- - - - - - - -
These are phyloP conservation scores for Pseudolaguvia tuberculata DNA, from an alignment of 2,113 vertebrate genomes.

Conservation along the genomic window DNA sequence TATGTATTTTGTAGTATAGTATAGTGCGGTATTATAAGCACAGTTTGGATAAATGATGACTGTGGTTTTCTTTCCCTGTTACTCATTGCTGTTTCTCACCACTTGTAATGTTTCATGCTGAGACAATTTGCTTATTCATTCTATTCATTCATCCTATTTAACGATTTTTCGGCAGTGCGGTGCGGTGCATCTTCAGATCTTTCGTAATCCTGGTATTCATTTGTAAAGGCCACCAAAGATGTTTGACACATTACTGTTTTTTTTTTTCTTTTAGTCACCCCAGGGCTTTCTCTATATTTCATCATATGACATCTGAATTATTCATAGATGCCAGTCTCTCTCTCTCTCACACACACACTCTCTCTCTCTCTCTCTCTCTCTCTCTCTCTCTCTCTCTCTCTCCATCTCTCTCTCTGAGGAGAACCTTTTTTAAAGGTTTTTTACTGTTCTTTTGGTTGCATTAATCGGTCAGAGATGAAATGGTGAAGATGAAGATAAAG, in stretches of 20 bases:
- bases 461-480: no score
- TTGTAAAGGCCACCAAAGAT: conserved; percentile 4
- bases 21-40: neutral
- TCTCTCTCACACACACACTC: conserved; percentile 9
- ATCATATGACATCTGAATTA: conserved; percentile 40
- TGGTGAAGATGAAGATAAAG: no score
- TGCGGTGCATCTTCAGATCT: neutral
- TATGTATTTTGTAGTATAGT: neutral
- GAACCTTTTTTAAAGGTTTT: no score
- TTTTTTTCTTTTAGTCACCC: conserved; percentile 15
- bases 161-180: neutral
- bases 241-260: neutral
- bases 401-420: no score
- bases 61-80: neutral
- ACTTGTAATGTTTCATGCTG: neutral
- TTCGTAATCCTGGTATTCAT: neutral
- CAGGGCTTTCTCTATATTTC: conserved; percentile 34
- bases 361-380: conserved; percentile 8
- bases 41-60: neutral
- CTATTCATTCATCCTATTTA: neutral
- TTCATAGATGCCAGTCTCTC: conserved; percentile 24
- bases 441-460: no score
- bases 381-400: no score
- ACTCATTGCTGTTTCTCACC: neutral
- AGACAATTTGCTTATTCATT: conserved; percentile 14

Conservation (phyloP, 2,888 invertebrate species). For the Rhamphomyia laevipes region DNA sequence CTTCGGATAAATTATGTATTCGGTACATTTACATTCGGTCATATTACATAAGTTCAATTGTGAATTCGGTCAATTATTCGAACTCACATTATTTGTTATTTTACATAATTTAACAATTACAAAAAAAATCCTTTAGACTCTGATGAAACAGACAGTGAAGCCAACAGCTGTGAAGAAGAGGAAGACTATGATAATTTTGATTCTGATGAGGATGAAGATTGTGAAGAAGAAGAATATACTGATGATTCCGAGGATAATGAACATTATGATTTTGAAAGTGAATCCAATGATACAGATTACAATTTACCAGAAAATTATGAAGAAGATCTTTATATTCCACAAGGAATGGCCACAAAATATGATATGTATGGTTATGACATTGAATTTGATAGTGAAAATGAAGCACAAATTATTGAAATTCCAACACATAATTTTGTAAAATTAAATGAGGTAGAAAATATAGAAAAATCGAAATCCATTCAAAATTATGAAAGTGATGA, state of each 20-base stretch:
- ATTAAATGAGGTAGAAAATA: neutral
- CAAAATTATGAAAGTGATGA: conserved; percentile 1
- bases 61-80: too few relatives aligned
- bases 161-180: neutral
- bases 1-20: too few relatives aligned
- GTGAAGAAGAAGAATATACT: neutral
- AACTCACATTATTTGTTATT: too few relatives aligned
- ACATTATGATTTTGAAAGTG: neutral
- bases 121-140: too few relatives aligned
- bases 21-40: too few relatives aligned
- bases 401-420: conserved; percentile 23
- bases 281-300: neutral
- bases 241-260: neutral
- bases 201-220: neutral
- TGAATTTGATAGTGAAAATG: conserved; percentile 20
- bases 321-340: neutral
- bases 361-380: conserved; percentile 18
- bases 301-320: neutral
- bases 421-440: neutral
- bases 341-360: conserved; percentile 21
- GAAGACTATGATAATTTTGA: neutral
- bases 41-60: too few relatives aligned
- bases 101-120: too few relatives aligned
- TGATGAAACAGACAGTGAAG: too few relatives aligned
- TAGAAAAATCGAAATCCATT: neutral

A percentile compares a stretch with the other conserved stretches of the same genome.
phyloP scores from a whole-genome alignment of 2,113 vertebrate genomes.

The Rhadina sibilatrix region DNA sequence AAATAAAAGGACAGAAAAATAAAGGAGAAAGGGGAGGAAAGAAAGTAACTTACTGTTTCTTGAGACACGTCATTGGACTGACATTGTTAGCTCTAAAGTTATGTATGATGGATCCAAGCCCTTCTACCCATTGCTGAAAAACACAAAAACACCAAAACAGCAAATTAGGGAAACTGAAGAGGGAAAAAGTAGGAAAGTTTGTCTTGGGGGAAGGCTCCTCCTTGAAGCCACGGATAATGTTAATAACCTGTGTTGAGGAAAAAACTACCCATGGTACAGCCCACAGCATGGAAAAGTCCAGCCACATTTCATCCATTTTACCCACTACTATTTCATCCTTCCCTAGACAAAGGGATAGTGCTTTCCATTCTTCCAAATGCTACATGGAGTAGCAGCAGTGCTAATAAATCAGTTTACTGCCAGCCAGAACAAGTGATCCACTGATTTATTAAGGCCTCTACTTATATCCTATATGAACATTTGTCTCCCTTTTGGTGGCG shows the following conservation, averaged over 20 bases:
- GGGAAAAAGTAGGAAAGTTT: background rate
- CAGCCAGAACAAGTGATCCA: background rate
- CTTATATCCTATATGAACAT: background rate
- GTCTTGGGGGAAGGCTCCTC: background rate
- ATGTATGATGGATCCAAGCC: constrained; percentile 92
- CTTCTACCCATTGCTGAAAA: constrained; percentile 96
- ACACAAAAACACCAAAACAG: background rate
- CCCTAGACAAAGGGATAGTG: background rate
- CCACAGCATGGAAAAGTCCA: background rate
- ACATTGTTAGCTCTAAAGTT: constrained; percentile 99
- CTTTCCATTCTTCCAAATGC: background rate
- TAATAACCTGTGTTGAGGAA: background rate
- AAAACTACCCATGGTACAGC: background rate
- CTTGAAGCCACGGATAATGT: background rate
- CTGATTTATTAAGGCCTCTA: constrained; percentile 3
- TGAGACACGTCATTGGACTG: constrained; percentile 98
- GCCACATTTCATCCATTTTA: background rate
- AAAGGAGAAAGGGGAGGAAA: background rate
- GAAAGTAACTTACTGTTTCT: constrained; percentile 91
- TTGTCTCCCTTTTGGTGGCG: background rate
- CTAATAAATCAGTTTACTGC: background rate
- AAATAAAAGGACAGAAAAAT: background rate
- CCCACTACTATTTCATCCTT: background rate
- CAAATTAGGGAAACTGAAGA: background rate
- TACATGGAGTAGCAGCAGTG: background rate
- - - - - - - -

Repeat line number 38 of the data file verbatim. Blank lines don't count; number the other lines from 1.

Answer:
- bases 21-40: too few relatives aligned